The Elbert Files: Holding lenders accountable
Friday, May 23, 2014 6:00 AM
The Barrent Group, an Urbandale business that performs forensic reviews of home mortgages, has compiled a remarkable record.
During five years of operation, the company has recovered hundreds of millions of dollars for scores of investors directly and through legal proceedings – all without ever having a court trial.
Since 2009, The Barrent Group has reviewed more than 45,000 home mortgages that were made during the years leading up to the 2008 financial collapse, according to founder Richard Barrent who estimated that at least half of those loans had underwriting problems.
The worst case resulted in a $785,000 repayment to an investor for just one loan, Barrent said.
I first met Barrent and his business partner, legendary Des Moines businessman and banking expert Richard Levitt, when they were just getting The Barrent Group off the ground five years ago.
At the time, there were still a lot of unknowns about mortgage-backed securities and the defaults that had prompted a worldwide financial collapse.
Five years later, the litany of fraudulent practices is well-documented.
There were “liar loans,” in which prospective homeowners were encouraged to lie about their ability to repay home mortgages. There were appraisals that overstated property values to qualify borrowers for larger loans.
Finally, there were the investment houses that packaged the bad loans and the ratings agencies that overstated their values before they were sold to unsuspecting investors.
By now, all have had to make repayments to varying degrees.
That’s largely because many of the investors who bought mortgage-backed securities have hired The Barrent Group or similar agencies to go through huge mortgage portfolios and identify problems associated with specific loans. The mortgage detectives then helped investors obtain refunds for individual loans in some cases or for whole packages that were sold under false pretenses.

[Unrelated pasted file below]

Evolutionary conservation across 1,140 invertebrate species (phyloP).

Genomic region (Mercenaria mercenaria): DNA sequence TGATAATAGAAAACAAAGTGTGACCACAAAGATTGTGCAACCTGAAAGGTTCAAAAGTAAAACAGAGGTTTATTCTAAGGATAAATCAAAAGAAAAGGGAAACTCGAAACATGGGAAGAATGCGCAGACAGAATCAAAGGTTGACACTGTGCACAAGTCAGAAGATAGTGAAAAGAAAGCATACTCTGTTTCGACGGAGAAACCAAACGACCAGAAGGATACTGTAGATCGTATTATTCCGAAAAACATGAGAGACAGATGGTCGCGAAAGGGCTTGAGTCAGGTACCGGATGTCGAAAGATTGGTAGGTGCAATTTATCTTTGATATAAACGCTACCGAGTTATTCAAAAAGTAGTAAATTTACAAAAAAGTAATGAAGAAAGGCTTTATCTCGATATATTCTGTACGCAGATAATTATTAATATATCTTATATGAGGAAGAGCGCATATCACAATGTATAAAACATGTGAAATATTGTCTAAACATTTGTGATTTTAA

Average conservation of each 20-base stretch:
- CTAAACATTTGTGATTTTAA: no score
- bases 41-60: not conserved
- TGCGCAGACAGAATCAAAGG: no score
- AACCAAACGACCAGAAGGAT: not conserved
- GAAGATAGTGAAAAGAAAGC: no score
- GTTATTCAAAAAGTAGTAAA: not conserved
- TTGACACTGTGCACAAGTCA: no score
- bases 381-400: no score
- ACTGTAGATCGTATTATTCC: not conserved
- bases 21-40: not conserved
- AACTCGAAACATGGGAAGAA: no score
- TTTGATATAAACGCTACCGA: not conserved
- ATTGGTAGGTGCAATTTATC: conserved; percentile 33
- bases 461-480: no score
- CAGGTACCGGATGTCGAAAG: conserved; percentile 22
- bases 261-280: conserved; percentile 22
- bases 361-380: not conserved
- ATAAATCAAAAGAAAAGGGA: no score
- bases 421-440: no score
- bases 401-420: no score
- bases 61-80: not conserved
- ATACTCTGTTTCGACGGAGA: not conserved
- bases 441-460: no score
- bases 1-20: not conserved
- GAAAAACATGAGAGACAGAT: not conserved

Richard Barrent created a forensic mortgage review service in 2007 while he was working for Des Moines-based Wells Fargo Financial, the successor of a business that was once called Dial Finance. (Dial Finance had been owned by the Levitt family and was run by Richard Levitt until it was acquired in 1982 by Norwest Corp., which later became Wells Fargo & Co.)
When the financial collapse occurred, Barrent and Levitt realized that if the investors who purchased fraudulent mortgages were ever going to get their money back, they would need experts who could identify the fraud and catalog it in terms so compelling that those who sold the mortgages would have to take them back.
So, they created The Barrent Group. They started with 12 employees, and today they have 97.
At the beginning, no one knew how long it would take to unwind the mortgage mess or how much competition The Barrent Group would have in detecting mortgage fraud.
When I talked with Barrent and Levitt earlier this month, they said there are currently about a half-dozen operations around the country doing what they do, although there have been as many as a dozen.
Some competitors have 500 to 1,000 employees. “We’re on the smaller, boutique side” of the business, Barrent said.
It’s a business with “a short life expectancy” at this point, Levitt said. Three years from now, the mess should be pretty well cleaned up, he said.
But the forensic skills that The Barrent Group has will continue to be in demand, the men said.
“We’re actively looking for a sensible way to pivot” into new operations, Levitt said.
The Barrent Group is already doing post-closing quality control for lenders and regulators who are attempting to restart the secondary market for mortgage securities, Barrent said.
“Our skill sets fit very nicely into doing this,” he added.
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